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Dr. Andrew Rynne

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Suggest treatment for headaches and change in vision

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Dr. Jnikolla

Pulmonologist

Practicing since :2003

Answered : 927 Questions

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Posted on Wed, 5 Apr 2017 in Lung and Chest disorders
Question: I have severe Primary Central Sleep Apnea. Went to the ER on Friday night with horrible headache and changes in vision. Headache is constant but the change in vision was new. Live in a constant brain fog. Dr. was transferring me to a hospital in Kansas City due to arterial blood gas test results, then decided to send me home, saying it is a chronic problem. Would like someone to interpret the test results for me.

TCO2 25.70, PH 7.54, RI -.20, PCO2 29.00, PAO2 113.00, SO2C GEM 99.50, PO2 147.00, HC03 27.40, FI02 21.00, BE 3.10, AADO2 -34.00
doctor
Answered by Dr. Jnikolla 1 hour later
Brief Answer:
Respiratory Alkalosis

Detailed Answer:
Hello and thank you for asking in HealthcareMagic,

I can understand your concern

In the arterial blood gases result it is an alkalemia and the process is called respiratory alkalosis with low Pco2 and high Ph values .

This happens usually in situation where the frequency of respiratory rate is high and the patient is with tachypnea.

Its causes are pulmonary and extrapulmonary ones.

But this situation are mainly due to extrapulmonary causes for example the central nervous system stimulation from several diseases as Central Sleep Apnea or obesity .

However it is not a urgent situation.

Usually it resolves with the treatment of the base disease, in your case using CPAP or BiPAP (as needed).

Do not worry so much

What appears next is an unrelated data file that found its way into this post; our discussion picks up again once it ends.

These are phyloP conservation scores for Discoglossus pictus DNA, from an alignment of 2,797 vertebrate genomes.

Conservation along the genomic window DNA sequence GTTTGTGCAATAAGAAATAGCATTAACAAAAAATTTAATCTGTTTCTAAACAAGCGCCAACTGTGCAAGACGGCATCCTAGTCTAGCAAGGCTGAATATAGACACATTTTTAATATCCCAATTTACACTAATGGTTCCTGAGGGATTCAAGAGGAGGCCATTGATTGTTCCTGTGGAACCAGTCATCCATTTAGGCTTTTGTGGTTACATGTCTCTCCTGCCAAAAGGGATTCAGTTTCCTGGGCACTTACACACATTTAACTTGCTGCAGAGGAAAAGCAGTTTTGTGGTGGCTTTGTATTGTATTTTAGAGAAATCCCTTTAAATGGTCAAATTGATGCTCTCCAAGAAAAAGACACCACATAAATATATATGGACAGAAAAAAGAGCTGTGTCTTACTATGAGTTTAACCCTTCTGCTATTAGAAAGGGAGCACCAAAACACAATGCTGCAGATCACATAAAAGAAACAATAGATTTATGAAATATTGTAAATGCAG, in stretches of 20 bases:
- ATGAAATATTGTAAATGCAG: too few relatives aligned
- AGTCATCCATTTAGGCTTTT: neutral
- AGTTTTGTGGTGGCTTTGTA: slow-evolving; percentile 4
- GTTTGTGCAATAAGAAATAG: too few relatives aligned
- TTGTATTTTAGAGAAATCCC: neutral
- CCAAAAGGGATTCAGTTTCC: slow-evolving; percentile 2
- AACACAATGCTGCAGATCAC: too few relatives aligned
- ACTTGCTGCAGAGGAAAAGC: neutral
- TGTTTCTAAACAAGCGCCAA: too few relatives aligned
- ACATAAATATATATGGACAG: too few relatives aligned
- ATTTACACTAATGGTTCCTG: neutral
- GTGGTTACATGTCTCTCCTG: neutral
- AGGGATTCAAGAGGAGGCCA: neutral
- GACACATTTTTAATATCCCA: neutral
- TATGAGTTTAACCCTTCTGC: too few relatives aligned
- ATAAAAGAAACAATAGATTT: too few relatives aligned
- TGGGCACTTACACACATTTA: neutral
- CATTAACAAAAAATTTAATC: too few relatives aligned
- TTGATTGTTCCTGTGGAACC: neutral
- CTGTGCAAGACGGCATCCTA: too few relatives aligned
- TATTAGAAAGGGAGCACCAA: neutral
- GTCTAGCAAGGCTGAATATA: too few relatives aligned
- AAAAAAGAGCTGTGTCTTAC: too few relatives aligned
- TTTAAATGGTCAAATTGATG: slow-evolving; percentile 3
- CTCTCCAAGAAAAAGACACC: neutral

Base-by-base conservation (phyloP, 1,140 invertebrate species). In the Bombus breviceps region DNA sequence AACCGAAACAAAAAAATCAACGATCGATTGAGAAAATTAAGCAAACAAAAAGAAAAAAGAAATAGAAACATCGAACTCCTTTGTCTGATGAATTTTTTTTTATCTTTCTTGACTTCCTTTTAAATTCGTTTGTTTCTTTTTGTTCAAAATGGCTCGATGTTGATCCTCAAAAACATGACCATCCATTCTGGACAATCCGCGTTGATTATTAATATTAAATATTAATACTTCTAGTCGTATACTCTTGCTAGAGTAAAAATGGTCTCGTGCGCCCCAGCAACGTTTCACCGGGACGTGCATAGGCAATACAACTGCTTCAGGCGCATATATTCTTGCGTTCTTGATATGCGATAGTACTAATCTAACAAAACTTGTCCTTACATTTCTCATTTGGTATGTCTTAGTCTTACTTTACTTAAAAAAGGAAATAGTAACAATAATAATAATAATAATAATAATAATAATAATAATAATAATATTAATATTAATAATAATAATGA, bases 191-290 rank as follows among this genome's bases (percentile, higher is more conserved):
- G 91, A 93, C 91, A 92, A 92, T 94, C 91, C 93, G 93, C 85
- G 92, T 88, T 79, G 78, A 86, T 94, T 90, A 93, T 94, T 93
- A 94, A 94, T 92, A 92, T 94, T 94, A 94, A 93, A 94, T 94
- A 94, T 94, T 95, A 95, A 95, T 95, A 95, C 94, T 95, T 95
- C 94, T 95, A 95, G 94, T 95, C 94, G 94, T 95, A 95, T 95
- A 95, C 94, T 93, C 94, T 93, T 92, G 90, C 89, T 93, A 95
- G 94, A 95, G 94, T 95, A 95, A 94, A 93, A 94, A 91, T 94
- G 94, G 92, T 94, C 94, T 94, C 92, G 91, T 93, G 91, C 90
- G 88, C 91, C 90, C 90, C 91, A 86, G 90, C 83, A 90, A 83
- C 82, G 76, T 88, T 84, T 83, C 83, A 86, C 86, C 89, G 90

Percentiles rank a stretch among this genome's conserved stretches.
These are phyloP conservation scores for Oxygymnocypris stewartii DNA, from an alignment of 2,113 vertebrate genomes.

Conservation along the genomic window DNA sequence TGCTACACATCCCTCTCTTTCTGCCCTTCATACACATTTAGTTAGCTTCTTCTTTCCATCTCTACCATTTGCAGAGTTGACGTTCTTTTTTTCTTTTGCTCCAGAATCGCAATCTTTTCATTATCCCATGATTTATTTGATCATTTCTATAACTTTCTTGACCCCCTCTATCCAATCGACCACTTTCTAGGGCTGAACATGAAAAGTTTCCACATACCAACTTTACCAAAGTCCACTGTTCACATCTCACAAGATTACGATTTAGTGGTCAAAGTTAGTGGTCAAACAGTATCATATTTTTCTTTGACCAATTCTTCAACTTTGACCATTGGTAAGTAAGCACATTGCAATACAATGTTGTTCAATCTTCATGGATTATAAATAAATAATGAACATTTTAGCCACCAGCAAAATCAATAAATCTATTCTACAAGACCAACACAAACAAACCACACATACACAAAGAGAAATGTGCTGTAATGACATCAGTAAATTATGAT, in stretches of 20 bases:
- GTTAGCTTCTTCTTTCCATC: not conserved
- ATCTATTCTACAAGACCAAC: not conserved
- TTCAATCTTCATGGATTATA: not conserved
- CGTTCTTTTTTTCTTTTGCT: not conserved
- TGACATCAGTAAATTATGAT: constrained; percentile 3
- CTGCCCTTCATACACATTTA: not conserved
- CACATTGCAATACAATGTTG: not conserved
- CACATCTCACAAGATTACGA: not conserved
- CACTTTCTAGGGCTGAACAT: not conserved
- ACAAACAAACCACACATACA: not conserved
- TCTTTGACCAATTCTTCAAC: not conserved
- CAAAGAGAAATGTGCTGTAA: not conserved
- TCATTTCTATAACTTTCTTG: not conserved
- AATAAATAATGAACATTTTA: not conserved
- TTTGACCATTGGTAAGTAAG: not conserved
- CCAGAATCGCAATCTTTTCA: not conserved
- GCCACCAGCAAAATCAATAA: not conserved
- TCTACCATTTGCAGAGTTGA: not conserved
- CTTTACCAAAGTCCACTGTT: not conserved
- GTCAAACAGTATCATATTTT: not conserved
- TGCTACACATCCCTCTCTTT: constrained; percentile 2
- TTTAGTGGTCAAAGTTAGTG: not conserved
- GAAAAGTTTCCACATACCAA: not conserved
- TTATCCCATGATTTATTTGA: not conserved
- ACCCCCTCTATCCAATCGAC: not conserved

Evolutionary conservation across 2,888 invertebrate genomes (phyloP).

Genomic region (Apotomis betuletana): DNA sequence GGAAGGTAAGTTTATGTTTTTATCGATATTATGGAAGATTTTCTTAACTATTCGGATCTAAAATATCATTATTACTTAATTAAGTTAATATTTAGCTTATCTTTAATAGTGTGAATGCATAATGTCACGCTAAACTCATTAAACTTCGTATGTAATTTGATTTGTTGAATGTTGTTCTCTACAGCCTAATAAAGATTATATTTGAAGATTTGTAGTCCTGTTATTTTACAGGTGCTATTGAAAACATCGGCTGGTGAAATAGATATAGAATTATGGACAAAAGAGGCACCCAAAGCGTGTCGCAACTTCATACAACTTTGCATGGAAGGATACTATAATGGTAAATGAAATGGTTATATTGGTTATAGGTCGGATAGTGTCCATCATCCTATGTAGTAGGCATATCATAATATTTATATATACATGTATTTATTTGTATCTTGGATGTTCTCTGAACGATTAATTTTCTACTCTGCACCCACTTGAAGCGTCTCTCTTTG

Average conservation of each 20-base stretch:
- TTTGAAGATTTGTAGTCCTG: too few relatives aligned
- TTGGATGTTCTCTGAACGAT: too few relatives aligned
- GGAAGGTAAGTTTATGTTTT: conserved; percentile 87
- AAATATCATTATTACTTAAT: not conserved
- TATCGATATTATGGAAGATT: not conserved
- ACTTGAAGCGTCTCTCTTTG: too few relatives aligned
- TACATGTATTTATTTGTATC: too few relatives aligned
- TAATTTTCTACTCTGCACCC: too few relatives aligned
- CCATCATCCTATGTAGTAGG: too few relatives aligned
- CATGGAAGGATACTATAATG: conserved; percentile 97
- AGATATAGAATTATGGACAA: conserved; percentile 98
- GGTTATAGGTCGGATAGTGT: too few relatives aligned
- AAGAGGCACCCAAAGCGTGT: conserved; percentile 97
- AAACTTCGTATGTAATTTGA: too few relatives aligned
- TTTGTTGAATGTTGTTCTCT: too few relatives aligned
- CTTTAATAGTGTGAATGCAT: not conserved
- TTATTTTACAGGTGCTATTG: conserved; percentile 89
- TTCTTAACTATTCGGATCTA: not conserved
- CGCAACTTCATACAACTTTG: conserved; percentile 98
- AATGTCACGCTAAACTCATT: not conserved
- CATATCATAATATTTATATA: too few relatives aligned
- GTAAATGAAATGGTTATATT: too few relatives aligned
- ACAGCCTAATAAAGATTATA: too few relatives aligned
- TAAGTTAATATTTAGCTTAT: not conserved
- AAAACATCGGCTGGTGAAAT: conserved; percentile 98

I wish a good recovery for you

Feel free to ask me again

Dr.Jolanda
Above answer was peer-reviewed by : Dr. Remy Koshy
doctor
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Follow up: Dr. Jnikolla 46 minutes later
cpap nor bipap helped the situation. TSV dropped the AHI to 41. I am unable to drive due to my inability to focus. I have no short term memory. I see double sometimes. I live with a constant headache. I do feel a need to worry. I am being sent to a surgeon at the University of Oklahoma Hospital to receive a diaphragm pacer. My sleep dr has told me I am at a 35% risk of sudden death, so I do tend to worry about things like the ABG test. The ER doctor kept saying my "lungs were not working right" but then sent me home, so it is very concerning to me.
doctor
Answered by Dr. Jnikolla 13 minutes later
Brief Answer:
Please discuss with your doctor for further examinations

Detailed Answer:
Hi again

I am very sorry for your situation

According to the history you explain ,to explore the lungs, if i we're your doctor i would recommend you to do as follows :

Chest x Ray

Spirometry test to evaluate if there's an obstruction of airways which worsens the central sleep apnea more.

If it comes positive your doctor will prescribe you firstly aerosols with corticosteroids (Clenil) probably combined with bronchodilatators (Ventolin ) twice/d
for several days and after to continue with inhalers (Seretide).

It will help a lot .

Please discuss with your doctor about the above tests.

I am here to help you again.

Dr.Jolanda

Above answer was peer-reviewed by : Dr. Remy Koshy
doctor
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Follow up: Dr. Jnikolla 24 minutes later
OK. I did have pulmonary function test and chest xray and ct of chest. All were normal. I guess I just don't understand the alkalosis, which is caused by fast respirations, when my problem is central sleep apnea and a lack of respirations. Seems I should be acidotic rather than alkaline. Would you mind to explain this?
I only sleep about 3 hours a night and the sleep study shows 50-70 episodes per hour. I always wake at 3 am. The test shows that my brain totally stops sending the signal to breathe at about 3 am. How can I be alkaline when it is brought on by fast breathing? Thanks for your help. Good night.
doctor
Answered by Dr. Jnikolla 19 minutes later
Brief Answer:
Mal stimulation of central respiratory centre

Detailed Answer:
Hi again

The fact that these tests results are normal is a very good thing because the pulmonary components which worsens more central sleep apnea are excluded. This is the reason that you are not acidotic fortunately.

In sleep apnea the central respiratory centre is over stimulated or mal stimulated with several disruptions of the cycle of breathing during the sleeping process.

If you are obese better to lose some weight. It will help you.

Hoping to have helped you

You are welcome anytime

I wish you a fast recovery

Dr.Jolanda
Above answer was peer-reviewed by : Dr. Nagamani Ng
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